Widowers’ Houses: Theater review by Sandy MacDonald
We all have our ideological hobbyhorses. For George Bernard Shaw it was the notion that very little money can be considered truly clean. He revisited this theme time and again, starting with his first drama, Widowers’ Houses, undertaken on a fellow critic’s dare and first staged in a private club (to evade governmental censorship) in 1892. Director David Staller, who has helmed readings and/or productions of Shaw’s 60-odd plays, offers the rare opportunity to study this obsession at its inception—in an adaptation not always to the good. It’s an odd homage that seeks to improve on an acknowledged master.
To Staller’s credit, he has turned out a sprightly, enjoyable rendering that comes across as a piquant drawing-room comedy packing some provocative talking points, very much in the spirit of the original. Mostly he expands the role of various servants, now amalgamated in the form of a German waitress and, later, London chambermaid, played by ordinarily impressive downtown performer Hanna Cheek. Staller’s intent was perhaps to beef up the role(s), in order to provide more incentive: hence some tedious and totally unnecessary stage business rearranging Brian Prather’s minimalist set. However, a certain audience unease is inevitable whenever a secondary—in this case tertiary—character insists on pulling focus.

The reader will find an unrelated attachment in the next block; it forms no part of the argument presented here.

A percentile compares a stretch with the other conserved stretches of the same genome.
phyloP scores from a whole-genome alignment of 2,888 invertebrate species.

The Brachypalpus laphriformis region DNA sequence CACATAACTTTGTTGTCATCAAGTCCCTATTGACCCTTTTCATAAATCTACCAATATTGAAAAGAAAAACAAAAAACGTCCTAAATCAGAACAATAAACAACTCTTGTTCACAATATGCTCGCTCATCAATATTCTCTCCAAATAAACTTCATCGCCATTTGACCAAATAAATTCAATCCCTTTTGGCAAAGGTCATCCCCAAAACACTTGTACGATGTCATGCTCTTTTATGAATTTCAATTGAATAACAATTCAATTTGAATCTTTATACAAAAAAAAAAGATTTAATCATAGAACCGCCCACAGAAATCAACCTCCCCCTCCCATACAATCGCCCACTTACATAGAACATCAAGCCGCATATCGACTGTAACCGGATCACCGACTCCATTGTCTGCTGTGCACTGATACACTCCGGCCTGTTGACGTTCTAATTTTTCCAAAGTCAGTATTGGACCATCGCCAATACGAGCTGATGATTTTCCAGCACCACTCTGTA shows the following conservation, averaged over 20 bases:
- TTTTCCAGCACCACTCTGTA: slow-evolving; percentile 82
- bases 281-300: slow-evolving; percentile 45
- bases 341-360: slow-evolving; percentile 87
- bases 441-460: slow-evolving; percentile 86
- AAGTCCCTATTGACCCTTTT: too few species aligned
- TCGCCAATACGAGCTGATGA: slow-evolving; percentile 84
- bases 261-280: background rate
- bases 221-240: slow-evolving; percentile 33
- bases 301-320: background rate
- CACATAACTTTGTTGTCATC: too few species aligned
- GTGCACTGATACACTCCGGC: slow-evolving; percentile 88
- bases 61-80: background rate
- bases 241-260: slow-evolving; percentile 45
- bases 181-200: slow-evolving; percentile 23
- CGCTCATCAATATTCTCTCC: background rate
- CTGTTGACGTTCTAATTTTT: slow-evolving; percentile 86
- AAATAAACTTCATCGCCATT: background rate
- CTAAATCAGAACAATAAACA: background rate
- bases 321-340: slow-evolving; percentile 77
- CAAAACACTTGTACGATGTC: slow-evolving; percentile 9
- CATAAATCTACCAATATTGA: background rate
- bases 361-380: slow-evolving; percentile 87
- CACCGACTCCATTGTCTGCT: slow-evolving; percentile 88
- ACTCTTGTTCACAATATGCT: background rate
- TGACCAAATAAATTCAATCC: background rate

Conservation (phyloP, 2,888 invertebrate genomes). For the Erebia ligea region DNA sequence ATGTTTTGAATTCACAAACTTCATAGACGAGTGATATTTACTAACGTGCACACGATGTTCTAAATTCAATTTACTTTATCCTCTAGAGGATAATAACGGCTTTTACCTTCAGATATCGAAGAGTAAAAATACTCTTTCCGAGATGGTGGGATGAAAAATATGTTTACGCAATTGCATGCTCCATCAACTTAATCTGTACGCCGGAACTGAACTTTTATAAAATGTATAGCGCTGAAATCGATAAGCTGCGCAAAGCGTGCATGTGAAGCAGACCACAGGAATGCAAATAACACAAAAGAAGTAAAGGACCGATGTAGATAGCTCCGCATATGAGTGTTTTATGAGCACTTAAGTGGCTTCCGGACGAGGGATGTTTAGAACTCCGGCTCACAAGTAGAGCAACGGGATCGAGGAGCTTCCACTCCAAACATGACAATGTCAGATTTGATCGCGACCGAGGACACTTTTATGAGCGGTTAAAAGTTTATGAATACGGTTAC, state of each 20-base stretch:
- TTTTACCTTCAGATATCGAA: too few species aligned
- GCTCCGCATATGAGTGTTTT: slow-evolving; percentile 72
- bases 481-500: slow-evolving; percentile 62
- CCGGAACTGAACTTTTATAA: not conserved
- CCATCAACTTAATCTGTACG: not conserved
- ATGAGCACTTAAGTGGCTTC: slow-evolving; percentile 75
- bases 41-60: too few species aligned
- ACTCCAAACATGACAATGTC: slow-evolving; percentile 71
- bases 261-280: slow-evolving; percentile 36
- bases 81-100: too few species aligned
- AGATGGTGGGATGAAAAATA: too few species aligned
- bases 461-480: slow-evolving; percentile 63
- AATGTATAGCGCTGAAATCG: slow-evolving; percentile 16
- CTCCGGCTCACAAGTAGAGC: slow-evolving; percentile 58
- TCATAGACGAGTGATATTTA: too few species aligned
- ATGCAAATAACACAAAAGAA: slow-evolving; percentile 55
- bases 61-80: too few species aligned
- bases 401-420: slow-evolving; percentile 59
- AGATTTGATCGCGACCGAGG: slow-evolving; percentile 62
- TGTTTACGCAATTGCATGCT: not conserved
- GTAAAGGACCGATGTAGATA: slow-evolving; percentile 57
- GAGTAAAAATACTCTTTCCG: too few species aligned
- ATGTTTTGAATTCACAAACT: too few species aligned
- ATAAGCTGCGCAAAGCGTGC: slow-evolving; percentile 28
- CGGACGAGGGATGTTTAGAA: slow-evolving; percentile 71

Another sore thumb is Jonathan Hadley’s over-the-top performance as William de Burgh Cokane, a meddling snob who serves as companion/advisor to the newly minted Dr. Harry Trench (Jeremy Beck, nicely calibrated). When I attended, Hadley, accustomed to Broadway stages, had yet to adapt his delivery to the tiny Beckett Theatre space. Volume aside, the transformation of this character from a weak, conniving Wally Cox type (“fidgety, touchy, and constitutionally ridiculous,” in Shaw’s description) to a loud-mouthed bon vivant throws off the group chemistry.
Most effective in their roles are Beck, who conveys all the giddiness (and judgmentalism) of youth; thoroughly unmodern (which is to say period-appropriate) Talene Monahon as his love interest, who in private proves a bit of a monster; imposing Terry Layman as her father, a slumlord who has rent-gouged his way to riches and respectability; and especially John Plumpis as the collection agent Lickcheese (the name a Dickensian throwback), who, impoverished himself, lives off those even worse—until he hits upon a scheme for gentrification. The phenomenon didn’t even have a name back then, but Shaw saw it coming.—Sandy MacDonald
Beckett Theatre (Off Broadway). By George Bernard Shaw. Directed by David Staller. With ensemble cast. Running time: 2hrs. One intermission.